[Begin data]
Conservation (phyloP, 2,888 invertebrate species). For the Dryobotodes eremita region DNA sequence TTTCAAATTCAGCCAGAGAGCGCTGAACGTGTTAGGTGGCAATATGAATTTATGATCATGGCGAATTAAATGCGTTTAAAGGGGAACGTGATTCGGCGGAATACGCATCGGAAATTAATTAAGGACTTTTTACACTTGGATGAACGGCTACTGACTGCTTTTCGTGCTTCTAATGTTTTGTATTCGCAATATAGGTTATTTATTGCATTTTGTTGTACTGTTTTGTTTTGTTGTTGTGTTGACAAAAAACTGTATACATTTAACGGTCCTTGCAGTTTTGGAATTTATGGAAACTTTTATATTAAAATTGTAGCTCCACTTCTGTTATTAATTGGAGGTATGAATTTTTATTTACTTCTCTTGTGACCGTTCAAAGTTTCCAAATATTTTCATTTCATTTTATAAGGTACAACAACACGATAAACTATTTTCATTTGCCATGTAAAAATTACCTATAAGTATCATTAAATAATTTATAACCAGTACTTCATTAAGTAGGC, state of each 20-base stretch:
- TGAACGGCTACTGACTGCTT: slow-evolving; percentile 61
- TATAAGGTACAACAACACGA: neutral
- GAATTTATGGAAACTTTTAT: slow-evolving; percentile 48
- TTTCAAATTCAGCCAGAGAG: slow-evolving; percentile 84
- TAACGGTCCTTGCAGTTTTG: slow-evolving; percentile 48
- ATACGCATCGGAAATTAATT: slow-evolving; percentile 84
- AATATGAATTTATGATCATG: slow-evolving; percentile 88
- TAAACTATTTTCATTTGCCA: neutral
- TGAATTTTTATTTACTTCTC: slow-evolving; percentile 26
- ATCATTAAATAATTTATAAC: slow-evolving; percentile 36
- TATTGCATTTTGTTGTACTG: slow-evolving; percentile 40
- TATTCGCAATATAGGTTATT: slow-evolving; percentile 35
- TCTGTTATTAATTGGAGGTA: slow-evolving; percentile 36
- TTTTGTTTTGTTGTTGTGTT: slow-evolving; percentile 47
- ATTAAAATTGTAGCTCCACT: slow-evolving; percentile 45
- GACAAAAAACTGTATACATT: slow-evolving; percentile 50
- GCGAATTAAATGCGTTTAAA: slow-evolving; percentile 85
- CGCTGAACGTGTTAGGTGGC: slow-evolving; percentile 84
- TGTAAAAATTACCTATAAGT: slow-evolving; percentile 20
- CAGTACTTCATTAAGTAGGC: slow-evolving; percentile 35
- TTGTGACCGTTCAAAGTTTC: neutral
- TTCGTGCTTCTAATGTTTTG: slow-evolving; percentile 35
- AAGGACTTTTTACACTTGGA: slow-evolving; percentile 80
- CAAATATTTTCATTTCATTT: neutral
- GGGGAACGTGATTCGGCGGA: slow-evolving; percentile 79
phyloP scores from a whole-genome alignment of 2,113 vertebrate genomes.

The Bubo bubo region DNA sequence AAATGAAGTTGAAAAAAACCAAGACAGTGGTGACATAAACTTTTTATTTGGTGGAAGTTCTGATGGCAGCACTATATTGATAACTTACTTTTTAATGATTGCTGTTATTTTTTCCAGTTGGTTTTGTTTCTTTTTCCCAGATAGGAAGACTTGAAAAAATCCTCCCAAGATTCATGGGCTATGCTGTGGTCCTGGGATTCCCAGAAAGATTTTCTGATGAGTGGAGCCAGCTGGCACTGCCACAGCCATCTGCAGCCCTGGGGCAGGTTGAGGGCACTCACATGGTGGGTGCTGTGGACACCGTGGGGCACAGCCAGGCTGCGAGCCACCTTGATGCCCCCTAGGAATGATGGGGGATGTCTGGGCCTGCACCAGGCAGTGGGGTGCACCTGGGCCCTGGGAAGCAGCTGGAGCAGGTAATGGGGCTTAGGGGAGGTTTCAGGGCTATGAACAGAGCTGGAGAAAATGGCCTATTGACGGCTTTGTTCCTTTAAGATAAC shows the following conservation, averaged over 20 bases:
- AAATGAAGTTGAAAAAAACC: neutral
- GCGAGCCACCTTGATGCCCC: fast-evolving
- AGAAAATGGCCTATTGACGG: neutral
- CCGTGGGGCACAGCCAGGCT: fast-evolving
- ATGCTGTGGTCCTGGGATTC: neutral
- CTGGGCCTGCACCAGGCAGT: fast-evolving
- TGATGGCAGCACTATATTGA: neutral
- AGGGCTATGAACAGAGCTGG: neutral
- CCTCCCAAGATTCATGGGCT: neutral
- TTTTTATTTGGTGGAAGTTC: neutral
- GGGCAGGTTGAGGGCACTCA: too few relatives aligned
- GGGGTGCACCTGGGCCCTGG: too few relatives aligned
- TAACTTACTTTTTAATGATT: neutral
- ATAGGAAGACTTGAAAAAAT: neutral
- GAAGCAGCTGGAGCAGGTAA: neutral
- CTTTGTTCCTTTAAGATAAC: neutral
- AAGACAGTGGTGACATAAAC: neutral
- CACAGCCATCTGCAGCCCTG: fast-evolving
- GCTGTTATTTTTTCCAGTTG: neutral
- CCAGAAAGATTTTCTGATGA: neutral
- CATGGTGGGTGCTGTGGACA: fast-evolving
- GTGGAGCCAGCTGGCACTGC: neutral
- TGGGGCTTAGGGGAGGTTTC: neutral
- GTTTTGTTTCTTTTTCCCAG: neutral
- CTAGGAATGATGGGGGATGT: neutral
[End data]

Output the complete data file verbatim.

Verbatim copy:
Conservation (phyloP, 2,888 invertebrate species). For the Dryobotodes eremita region DNA sequence TTTCAAATTCAGCCAGAGAGCGCTGAACGTGTTAGGTGGCAATATGAATTTATGATCATGGCGAATTAAATGCGTTTAAAGGGGAACGTGATTCGGCGGAATACGCATCGGAAATTAATTAAGGACTTTTTACACTTGGATGAACGGCTACTGACTGCTTTTCGTGCTTCTAATGTTTTGTATTCGCAATATAGGTTATTTATTGCATTTTGTTGTACTGTTTTGTTTTGTTGTTGTGTTGACAAAAAACTGTATACATTTAACGGTCCTTGCAGTTTTGGAATTTATGGAAACTTTTATATTAAAATTGTAGCTCCACTTCTGTTATTAATTGGAGGTATGAATTTTTATTTACTTCTCTTGTGACCGTTCAAAGTTTCCAAATATTTTCATTTCATTTTATAAGGTACAACAACACGATAAACTATTTTCATTTGCCATGTAAAAATTACCTATAAGTATCATTAAATAATTTATAACCAGTACTTCATTAAGTAGGC, state of each 20-base stretch:
- TGAACGGCTACTGACTGCTT: slow-evolving; percentile 61
- TATAAGGTACAACAACACGA: neutral
- GAATTTATGGAAACTTTTAT: slow-evolving; percentile 48
- TTTCAAATTCAGCCAGAGAG: slow-evolving; percentile 84
- TAACGGTCCTTGCAGTTTTG: slow-evolving; percentile 48
- ATACGCATCGGAAATTAATT: slow-evolving; percentile 84
- AATATGAATTTATGATCATG: slow-evolving; percentile 88
- TAAACTATTTTCATTTGCCA: neutral
- TGAATTTTTATTTACTTCTC: slow-evolving; percentile 26
- ATCATTAAATAATTTATAAC: slow-evolving; percentile 36
- TATTGCATTTTGTTGTACTG: slow-evolving; percentile 40
- TATTCGCAATATAGGTTATT: slow-evolving; percentile 35
- TCTGTTATTAATTGGAGGTA: slow-evolving; percentile 36
- TTTTGTTTTGTTGTTGTGTT: slow-evolving; percentile 47
- ATTAAAATTGTAGCTCCACT: slow-evolving; percentile 45
- GACAAAAAACTGTATACATT: slow-evolving; percentile 50
- GCGAATTAAATGCGTTTAAA: slow-evolving; percentile 85
- CGCTGAACGTGTTAGGTGGC: slow-evolving; percentile 84
- TGTAAAAATTACCTATAAGT: slow-evolving; percentile 20
- CAGTACTTCATTAAGTAGGC: slow-evolving; percentile 35
- TTGTGACCGTTCAAAGTTTC: neutral
- TTCGTGCTTCTAATGTTTTG: slow-evolving; percentile 35
- AAGGACTTTTTACACTTGGA: slow-evolving; percentile 80
- CAAATATTTTCATTTCATTT: neutral
- GGGGAACGTGATTCGGCGGA: slow-evolving; percentile 79
phyloP scores from a whole-genome alignment of 2,113 vertebrate genomes.

The Bubo bubo region DNA sequence AAATGAAGTTGAAAAAAACCAAGACAGTGGTGACATAAACTTTTTATTTGGTGGAAGTTCTGATGGCAGCACTATATTGATAACTTACTTTTTAATGATTGCTGTTATTTTTTCCAGTTGGTTTTGTTTCTTTTTCCCAGATAGGAAGACTTGAAAAAATCCTCCCAAGATTCATGGGCTATGCTGTGGTCCTGGGATTCCCAGAAAGATTTTCTGATGAGTGGAGCCAGCTGGCACTGCCACAGCCATCTGCAGCCCTGGGGCAGGTTGAGGGCACTCACATGGTGGGTGCTGTGGACACCGTGGGGCACAGCCAGGCTGCGAGCCACCTTGATGCCCCCTAGGAATGATGGGGGATGTCTGGGCCTGCACCAGGCAGTGGGGTGCACCTGGGCCCTGGGAAGCAGCTGGAGCAGGTAATGGGGCTTAGGGGAGGTTTCAGGGCTATGAACAGAGCTGGAGAAAATGGCCTATTGACGGCTTTGTTCCTTTAAGATAAC shows the following conservation, averaged over 20 bases:
- AAATGAAGTTGAAAAAAACC: neutral
- GCGAGCCACCTTGATGCCCC: fast-evolving
- AGAAAATGGCCTATTGACGG: neutral
- CCGTGGGGCACAGCCAGGCT: fast-evolving
- ATGCTGTGGTCCTGGGATTC: neutral
- CTGGGCCTGCACCAGGCAGT: fast-evolving
- TGATGGCAGCACTATATTGA: neutral
- AGGGCTATGAACAGAGCTGG: neutral
- CCTCCCAAGATTCATGGGCT: neutral
- TTTTTATTTGGTGGAAGTTC: neutral
- GGGCAGGTTGAGGGCACTCA: too few relatives aligned
- GGGGTGCACCTGGGCCCTGG: too few relatives aligned
- TAACTTACTTTTTAATGATT: neutral
- ATAGGAAGACTTGAAAAAAT: neutral
- GAAGCAGCTGGAGCAGGTAA: neutral
- CTTTGTTCCTTTAAGATAAC: neutral
- AAGACAGTGGTGACATAAAC: neutral
- CACAGCCATCTGCAGCCCTG: fast-evolving
- GCTGTTATTTTTTCCAGTTG: neutral
- CCAGAAAGATTTTCTGATGA: neutral
- CATGGTGGGTGCTGTGGACA: fast-evolving
- GTGGAGCCAGCTGGCACTGC: neutral
- TGGGGCTTAGGGGAGGTTTC: neutral
- GTTTTGTTTCTTTTTCCCAG: neutral
- CTAGGAATGATGGGGGATGT: neutral